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What’s in Your Drinking Water?

Posted by Brenda Roy on Apr 28, 2015 4:00:46 AM

What's in Your Drinking Water?Do you know what’s in your drinking water? According to the CDC, over 286 million people in the United States get their drinking water from public systems. Those who don’t have community water get it from a well (around 15% according to the EPA). No matter how the drinking water comes into your home, it’s a good idea to get it tested regularly.

Public Water Safety Issues

Though community water in the United States is amongst the safest in the world, problems may occasionally occur, which could include e coli outbreaks, excess fluoride, copper in the water supply, salmonella, and contaminates related to industrial pollution. While it is possible to experience these issues in your drinking water, community water sources are continually being tested which lessens the impact. As soon as impurities are detected in the water, they are addressed immediately.

Well Water Safety Issues

Unlike public water sources, private drinking water isn’t monitored and regulated on a continual basis unless the homeowner is diligent. The homeowner is responsible for any filtration the water may need to make it drinkable. Water filtration systems include units that fit directly on the tap, bottleless water coolers, or large units that are housed in a basement. Most home filtration systems include a combination of these methods.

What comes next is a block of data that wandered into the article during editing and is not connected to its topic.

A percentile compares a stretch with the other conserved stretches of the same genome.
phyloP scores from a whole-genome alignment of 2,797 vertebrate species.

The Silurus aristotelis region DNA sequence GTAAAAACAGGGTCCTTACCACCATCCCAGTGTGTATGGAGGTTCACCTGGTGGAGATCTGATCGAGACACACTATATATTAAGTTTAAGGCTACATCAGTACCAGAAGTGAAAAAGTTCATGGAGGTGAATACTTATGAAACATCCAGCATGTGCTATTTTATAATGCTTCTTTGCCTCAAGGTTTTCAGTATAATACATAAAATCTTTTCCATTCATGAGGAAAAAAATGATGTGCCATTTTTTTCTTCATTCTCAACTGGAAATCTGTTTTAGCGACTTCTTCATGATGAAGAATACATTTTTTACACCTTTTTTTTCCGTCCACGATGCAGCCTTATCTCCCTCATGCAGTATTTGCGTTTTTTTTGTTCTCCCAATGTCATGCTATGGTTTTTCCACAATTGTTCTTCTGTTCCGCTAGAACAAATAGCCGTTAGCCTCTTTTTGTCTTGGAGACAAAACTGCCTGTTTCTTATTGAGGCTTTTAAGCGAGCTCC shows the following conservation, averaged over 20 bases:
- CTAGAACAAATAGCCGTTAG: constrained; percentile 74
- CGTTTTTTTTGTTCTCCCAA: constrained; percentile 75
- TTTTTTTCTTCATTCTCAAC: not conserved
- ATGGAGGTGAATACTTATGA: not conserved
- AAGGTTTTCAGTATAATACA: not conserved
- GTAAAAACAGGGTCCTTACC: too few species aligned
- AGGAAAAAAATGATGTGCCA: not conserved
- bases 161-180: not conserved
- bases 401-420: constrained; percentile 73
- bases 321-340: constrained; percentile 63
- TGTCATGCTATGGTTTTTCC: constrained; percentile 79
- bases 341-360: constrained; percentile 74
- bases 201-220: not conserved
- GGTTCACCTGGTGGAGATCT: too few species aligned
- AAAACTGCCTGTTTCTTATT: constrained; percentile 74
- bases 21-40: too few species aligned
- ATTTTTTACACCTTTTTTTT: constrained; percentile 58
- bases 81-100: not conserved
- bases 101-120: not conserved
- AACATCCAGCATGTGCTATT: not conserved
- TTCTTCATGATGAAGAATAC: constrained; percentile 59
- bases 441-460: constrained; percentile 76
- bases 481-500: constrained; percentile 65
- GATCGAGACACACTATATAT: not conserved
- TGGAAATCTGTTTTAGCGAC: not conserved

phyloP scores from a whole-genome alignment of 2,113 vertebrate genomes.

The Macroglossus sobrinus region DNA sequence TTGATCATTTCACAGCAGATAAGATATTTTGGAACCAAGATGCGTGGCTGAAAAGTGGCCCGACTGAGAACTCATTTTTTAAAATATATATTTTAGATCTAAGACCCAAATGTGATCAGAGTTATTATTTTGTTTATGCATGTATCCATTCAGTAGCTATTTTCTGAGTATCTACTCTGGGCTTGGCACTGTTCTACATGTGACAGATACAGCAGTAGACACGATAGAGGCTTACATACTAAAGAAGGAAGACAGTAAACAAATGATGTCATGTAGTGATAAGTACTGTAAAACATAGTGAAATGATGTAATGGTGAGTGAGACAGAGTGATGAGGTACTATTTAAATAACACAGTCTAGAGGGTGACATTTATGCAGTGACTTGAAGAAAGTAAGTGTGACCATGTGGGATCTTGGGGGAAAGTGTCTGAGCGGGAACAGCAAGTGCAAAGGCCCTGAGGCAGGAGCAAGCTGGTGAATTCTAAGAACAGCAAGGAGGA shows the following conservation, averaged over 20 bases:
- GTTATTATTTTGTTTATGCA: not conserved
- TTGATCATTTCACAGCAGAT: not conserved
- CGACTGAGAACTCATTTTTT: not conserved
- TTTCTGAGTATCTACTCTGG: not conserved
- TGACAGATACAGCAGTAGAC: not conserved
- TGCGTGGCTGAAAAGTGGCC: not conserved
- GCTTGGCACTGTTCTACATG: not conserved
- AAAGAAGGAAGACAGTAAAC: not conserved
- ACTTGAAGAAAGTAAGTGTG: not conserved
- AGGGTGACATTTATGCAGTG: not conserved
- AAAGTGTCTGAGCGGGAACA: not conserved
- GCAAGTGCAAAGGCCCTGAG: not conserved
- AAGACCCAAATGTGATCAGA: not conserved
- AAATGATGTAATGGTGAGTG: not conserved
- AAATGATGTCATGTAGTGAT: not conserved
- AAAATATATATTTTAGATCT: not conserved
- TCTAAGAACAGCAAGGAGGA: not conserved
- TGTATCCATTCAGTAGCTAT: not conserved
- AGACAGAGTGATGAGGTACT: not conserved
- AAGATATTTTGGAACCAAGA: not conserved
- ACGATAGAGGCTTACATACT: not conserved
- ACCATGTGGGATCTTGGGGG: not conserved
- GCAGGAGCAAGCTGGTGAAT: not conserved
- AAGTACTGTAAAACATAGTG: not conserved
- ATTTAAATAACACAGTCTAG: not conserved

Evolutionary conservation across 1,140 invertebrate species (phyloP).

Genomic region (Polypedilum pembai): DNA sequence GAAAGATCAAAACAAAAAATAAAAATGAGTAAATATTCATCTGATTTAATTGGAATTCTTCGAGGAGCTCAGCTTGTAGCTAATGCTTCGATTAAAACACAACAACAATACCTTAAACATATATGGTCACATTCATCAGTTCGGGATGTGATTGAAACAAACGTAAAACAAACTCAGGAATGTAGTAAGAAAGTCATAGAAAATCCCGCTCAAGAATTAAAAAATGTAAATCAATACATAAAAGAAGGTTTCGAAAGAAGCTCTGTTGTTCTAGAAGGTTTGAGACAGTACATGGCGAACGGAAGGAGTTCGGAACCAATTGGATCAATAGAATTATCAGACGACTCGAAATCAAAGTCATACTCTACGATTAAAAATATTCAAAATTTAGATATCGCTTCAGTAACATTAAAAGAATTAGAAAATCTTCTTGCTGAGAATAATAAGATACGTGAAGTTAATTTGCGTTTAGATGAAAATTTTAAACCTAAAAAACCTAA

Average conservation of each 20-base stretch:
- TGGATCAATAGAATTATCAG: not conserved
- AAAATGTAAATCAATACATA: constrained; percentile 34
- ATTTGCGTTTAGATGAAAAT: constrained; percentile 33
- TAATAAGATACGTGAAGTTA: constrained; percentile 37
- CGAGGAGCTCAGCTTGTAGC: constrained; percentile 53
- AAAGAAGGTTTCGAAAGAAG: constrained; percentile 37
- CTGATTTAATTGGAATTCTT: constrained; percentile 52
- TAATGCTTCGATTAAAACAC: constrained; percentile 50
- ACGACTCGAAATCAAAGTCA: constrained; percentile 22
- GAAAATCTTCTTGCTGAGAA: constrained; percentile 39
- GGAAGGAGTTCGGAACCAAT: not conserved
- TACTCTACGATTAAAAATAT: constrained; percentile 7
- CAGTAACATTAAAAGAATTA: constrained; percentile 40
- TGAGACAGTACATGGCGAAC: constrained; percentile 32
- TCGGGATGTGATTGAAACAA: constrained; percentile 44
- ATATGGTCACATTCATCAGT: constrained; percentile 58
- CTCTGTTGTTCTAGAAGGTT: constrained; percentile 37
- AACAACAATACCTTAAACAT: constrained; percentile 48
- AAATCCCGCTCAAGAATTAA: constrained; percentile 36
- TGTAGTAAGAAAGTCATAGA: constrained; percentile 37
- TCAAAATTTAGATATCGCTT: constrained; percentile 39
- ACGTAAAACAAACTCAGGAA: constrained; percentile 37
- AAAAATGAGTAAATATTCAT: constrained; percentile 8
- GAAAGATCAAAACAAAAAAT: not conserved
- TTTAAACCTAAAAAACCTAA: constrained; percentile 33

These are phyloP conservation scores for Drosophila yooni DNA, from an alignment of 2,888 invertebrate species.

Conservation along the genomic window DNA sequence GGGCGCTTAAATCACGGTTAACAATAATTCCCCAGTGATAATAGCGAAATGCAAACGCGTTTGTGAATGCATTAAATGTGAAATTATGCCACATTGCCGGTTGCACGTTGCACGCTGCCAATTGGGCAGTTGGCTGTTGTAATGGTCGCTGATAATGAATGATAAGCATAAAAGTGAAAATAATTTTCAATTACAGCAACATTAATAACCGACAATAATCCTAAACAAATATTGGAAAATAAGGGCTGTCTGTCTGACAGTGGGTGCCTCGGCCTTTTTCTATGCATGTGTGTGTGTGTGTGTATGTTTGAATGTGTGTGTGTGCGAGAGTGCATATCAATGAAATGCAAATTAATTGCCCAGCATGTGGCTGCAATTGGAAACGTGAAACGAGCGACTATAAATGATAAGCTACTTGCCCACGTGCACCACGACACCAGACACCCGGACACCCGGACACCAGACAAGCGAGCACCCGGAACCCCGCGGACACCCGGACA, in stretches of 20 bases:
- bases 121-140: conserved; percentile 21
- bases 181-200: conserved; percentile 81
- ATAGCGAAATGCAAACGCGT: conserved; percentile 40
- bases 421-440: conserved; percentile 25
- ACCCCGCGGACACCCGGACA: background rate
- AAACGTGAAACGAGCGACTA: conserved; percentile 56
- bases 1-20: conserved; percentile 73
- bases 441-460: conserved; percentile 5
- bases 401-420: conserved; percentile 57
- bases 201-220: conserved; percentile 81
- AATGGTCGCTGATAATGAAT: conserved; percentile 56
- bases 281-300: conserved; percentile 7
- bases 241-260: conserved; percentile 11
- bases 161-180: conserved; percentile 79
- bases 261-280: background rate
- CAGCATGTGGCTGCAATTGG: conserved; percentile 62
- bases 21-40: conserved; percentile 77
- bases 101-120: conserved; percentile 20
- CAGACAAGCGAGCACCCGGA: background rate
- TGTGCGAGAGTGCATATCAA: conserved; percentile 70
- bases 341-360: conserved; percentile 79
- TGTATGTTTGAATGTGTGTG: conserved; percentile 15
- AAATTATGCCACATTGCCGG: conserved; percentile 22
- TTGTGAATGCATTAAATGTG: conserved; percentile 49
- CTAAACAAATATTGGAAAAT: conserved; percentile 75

Testing Your Water

Even if your water comes from a public source, it’s important to have it tested on a regular basis. How else will you know what is really in your water? Sure, the water is tested at the community level, but contamination can occur after the water leaves the plant. In the case of well water, regular testing will help you determine if your filtration system is effective.

Most tests will help you determine mineral level, microorganisms that appear, and whether diseases may be present. After that, you can determine which filtration products you will need to fix the issue. Even with community water, you may still need to add additional filtration inside the home.

Improving the Taste

Do you like the way your water tastes? Even if the water in your home is deemed as safe, there are things that could negatively impact taste. This includes mineral content, chlorine, and your pipes. For example, chlorine is often added to public drinking water to help control microorganisms. Home filtration, such as bottleless water coolers can get rid of any odors or unpleasant flavors.

Even if your water comes from the community, much can happen to it before it gets to your home. Regular testing is crucial because knowing what’s in your drinking water is the first step to correcting any problems.

Topics: Healthy Living

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